Add water chestnuts, button mushrooms and boil for 10–15 minutes. Add seasoning and serve the soup hot.


100g butter or margarine
90–95g castor sugar
1 egg yolk
1/2 tsp vanilla essence
100g plain flour
1/4 tsp salt

60g ground cashew nuts

For decoration
Some cashew nuts, halved


Beat together
1 egg
2–3 tbsp water

Cream butter and sugar till light and creamy. Beat in egg yolk and essence.Fold in ground cashew nuts and sifted dry ingredients and mix into a dough.

Shape teaspoonfuls of the mixture into balls and place on greased cookie trays. Press half a cashew nut into the centre of each ball and brush lightly with egg glaze.Bake in batches in a preheated oven at 180°C for 10–15 minutes or until light brown and crisp. Transfer cookies onto a wire rack to cool before storing.


1 pig's trotter
500g old ginger, skinned and smashed
2 tbsp sesame oil
2 cups black vinegar
3 cups water
250g brown sugar

Cut trotters into serving pieces. Heat sesame oil in a clay pot. Fry ginger until fragrant. Add vinegar, water and brown sugar. Bring to a boil and leave to simmer until ginger turns soft.

Add trotters and simmer for 1½ to 2 hours until tender and soft. Serve warm


2 cucumbers (sliced lengthwise and remove centre pulp)
2 carrots (sliced lengthwise)
4 green chillies (slit at the ends)
10 longbeans (cut lengthwise at 2.5cm)
600gm prawns
vinegar, sugar and salt to taste
Grind finely:
5 dried chillies
2 red chillies
2 pip garlic
2.5cm ginger
5cm serai
5cm fresh ibu kunyit
10 shallots

BLEND dried chillies, ibu kunyit and all the ground ingredients. Add vegetables, One type at a time and stir. Add prawns. Lastly, add vinegar, sugar and salt to taste


120gm pumpkin
120gm sweet potato
90gm agar-agar
1 tbsp pandan juice
1 pandan leaf
40gm sugar
50ml santan (1/2 coconut)
100ml water
1 tsp custard powder
a pinch of salt
BOIL pumpkin and sweet potato till soft. Drain and set aside. Blend the pumpkin and sweet potato with santan and custard powder. Boil agar-agar till dissolved and add sugar, salt and pandan juice. Add the blended ingredients to the agar-agar. Keep stirring till it boils. Pour into moulds. Serve chilled or warm.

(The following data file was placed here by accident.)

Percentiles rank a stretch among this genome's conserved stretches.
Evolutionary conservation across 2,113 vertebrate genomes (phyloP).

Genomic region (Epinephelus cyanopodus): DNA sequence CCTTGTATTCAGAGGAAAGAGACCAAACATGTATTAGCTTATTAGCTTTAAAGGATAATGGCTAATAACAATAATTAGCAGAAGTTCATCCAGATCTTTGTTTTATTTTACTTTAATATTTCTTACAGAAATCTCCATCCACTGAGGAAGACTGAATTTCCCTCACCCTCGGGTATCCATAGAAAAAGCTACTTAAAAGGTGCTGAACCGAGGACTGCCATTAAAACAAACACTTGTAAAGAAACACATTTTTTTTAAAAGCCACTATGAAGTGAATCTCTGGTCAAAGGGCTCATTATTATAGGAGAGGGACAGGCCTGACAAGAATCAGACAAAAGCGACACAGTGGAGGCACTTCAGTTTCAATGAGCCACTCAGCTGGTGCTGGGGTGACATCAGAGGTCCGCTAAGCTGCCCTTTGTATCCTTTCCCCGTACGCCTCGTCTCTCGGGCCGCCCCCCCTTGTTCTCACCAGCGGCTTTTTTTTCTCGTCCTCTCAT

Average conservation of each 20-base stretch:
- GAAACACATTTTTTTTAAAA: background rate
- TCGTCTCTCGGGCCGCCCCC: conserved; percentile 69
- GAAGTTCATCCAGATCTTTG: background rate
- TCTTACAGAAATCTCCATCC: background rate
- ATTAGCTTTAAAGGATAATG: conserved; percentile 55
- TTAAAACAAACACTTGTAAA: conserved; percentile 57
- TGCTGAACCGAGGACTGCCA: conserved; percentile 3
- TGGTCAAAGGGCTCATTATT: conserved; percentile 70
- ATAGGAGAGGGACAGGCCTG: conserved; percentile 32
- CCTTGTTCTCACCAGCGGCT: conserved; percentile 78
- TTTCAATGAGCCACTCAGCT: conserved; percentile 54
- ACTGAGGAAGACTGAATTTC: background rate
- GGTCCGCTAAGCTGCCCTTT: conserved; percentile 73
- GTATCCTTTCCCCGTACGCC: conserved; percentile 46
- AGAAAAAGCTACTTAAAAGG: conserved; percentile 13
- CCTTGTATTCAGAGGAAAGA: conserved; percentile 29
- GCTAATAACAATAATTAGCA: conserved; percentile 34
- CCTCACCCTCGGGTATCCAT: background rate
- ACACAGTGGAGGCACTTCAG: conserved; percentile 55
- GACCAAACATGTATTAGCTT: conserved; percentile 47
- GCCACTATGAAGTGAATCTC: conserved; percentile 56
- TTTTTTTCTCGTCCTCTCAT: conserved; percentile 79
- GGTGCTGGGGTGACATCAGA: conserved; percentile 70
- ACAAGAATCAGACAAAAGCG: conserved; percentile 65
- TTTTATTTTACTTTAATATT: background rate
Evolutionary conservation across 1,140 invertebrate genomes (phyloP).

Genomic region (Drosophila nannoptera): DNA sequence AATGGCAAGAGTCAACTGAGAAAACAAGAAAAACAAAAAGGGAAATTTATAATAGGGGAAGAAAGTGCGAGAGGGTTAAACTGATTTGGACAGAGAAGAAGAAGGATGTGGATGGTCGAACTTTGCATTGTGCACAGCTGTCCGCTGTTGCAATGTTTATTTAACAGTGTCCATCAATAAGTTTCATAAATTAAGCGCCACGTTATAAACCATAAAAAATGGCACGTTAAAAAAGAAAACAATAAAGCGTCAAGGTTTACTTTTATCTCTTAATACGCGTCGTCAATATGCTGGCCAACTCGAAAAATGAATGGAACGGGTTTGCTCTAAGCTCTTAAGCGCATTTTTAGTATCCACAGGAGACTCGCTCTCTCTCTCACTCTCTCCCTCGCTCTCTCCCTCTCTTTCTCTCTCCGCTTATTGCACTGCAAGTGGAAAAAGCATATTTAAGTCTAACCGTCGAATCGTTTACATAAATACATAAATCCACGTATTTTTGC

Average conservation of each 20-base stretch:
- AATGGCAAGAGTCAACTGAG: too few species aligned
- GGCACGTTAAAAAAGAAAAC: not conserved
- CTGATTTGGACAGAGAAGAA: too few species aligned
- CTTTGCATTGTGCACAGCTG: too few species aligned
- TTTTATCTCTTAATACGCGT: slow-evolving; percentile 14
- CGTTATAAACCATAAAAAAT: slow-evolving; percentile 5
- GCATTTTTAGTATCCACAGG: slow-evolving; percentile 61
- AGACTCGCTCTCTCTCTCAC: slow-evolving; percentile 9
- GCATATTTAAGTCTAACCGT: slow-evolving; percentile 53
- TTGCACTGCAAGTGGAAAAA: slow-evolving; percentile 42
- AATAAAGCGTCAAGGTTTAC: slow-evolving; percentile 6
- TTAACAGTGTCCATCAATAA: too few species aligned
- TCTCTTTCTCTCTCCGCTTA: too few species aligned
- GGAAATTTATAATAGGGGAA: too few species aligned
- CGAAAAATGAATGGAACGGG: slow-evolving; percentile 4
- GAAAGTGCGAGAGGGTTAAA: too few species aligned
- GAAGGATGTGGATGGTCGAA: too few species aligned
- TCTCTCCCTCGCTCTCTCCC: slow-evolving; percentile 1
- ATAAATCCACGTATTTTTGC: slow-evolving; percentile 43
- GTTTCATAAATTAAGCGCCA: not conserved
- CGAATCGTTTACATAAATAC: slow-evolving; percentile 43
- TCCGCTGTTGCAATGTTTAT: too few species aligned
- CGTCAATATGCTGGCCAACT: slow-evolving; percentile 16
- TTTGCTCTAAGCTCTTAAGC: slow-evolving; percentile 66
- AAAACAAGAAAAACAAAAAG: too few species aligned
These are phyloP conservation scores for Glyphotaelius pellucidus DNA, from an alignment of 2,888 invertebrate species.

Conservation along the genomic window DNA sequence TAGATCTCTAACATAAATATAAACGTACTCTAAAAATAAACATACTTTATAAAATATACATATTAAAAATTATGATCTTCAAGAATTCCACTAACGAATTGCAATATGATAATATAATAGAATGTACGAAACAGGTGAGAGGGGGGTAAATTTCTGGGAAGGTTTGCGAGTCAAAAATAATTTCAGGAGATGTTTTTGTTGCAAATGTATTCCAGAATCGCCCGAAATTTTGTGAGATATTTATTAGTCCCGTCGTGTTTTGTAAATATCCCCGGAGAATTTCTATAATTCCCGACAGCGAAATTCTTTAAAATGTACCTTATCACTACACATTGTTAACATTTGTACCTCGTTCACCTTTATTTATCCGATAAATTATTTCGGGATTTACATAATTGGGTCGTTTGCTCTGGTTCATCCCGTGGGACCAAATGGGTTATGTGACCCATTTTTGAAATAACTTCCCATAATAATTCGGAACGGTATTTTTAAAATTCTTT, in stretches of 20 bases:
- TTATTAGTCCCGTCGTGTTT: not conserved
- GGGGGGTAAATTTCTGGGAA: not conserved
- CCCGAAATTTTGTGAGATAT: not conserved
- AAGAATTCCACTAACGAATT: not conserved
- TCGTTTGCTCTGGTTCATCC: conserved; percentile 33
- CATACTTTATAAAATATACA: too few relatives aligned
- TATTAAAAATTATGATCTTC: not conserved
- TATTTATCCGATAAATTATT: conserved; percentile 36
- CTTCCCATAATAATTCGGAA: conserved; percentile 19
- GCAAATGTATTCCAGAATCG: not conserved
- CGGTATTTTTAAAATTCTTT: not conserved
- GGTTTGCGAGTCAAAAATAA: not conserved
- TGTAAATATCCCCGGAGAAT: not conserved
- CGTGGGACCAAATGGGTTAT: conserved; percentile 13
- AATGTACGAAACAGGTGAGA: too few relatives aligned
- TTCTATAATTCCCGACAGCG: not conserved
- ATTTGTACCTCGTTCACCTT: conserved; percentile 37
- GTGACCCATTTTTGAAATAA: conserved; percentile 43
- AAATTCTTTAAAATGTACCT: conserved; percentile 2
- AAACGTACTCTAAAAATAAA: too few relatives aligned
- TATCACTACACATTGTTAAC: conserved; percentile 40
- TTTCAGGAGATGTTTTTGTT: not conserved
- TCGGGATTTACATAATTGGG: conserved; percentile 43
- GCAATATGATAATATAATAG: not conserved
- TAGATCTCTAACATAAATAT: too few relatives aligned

For bottom layer, combine:
50g corn flour
75g rice flour
25g green bean flour
275g yam — cubed; steamed until soft and mashed
200g sugar
600ml general santan
1/2 tsp alkaline water
A few drops purple colouring
Top Layer:
100ml pati santan
50g rice flour
75g tapioca flour
1 tbsp sugar
1 tsp salt
150ml general santan

BRING enough water in a steamer to a boil. Place a greased 20cm square or round cake pan in the steamer to warm up. This enables the kuih to be cooked evenly.
Mix the combined flours with 200ml general santan and leave to soak for 10 to 15 minutes. Add the rest of the general santan into the sugar and the yam. Blend well together. Strain the soaked flour mixture into the yam mixture. Add colouring and alkaline water.

Cook mixture in a large non-stick saucepan over low heat, stirring constantly with a wooden spatula until the batter begins to thicken. Pour batter into prepared cake pan. Level surface with a plastic spatula and steam over rapid boiling water for 25 minutes.

Meanwhile, prepare the white top layer. Combine rice flour, tapioca flour, sugar and salt into a mixing bowl. Stir in santan and water. Pour over cooked yam layer. Steam again for a further 15 to 20 minutes. Cool the kuih thoroughly before slicing into diamond-shaped pieces